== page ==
When your doctor says that you are medically “fixed and stable” (no further treatment), and you have not been released to return to your job of injury, the Department of Labor & Industries or self-insured employer should assign a vocational counselor. During the assessment, the vocational counselor will gather information about your
- Complete work history
- Any transferrable skills you might have
- Physical limitations from your workers’ compensation claim
- Pre-existing physical limitations
- Post-injury physical limitations
- Your work pattern at the time of the injury (full-time vs. part-time)
- Barriers to employment
- Jobs available in your labor market
Vocational retraining is available to you if you are unable to return to any work you have performed in the past. “Transferrable skills” allow you to perform some other work without the need for retraining. If you have transferable skills, you will not be eligible for vocational retraining.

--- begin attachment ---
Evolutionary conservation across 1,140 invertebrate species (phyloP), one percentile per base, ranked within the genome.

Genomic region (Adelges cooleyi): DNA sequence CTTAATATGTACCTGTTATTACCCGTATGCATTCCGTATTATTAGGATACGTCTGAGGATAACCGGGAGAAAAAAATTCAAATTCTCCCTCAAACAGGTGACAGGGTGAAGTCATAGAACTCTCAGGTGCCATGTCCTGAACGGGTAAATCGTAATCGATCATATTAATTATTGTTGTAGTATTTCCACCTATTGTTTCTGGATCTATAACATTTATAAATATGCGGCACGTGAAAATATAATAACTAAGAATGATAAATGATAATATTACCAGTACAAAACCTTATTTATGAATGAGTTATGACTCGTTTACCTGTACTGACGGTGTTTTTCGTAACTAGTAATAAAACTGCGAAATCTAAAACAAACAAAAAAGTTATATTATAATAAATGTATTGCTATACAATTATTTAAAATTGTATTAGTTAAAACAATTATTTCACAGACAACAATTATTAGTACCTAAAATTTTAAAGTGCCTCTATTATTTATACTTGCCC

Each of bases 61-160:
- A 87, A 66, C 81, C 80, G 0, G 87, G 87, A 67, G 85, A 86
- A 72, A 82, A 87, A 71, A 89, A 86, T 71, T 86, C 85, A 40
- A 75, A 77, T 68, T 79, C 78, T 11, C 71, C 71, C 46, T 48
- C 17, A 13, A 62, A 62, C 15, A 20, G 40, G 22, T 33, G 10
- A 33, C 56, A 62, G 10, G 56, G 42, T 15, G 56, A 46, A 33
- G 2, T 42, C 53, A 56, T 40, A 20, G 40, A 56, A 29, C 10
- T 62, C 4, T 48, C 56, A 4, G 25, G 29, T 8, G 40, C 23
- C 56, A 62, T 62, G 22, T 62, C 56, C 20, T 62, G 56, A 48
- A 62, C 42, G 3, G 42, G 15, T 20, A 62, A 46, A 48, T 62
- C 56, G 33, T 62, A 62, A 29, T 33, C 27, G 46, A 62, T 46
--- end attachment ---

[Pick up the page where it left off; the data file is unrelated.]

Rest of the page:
If your doctor says that you cannot perform a particular job based on your industrial injury and any pre-existing, disabling conditions, your time loss compensation will continue. Once your doctor signs a job analysis for a position that you can do physically and for which you have the skills, your time loss compensation will end. It is absolutely essential you talk with your doctor about your limitations from your injury. Tell him what you are having trouble doing. If you do not communicate this information to your doctor, he will assume that you are fine.
Retraining is available in the form of formal schooling or on-the-job retraining. Current maximum retraining benefits are approximately $17,500 for a two-year program. That figure increases each year. The law encourages short-term retraining, so it is important that you be active in the process of selecting a retraining program. Be involved in selecting your retraining plan or you may only receive short-term retraining for a job, such as cashier or electronics assembler.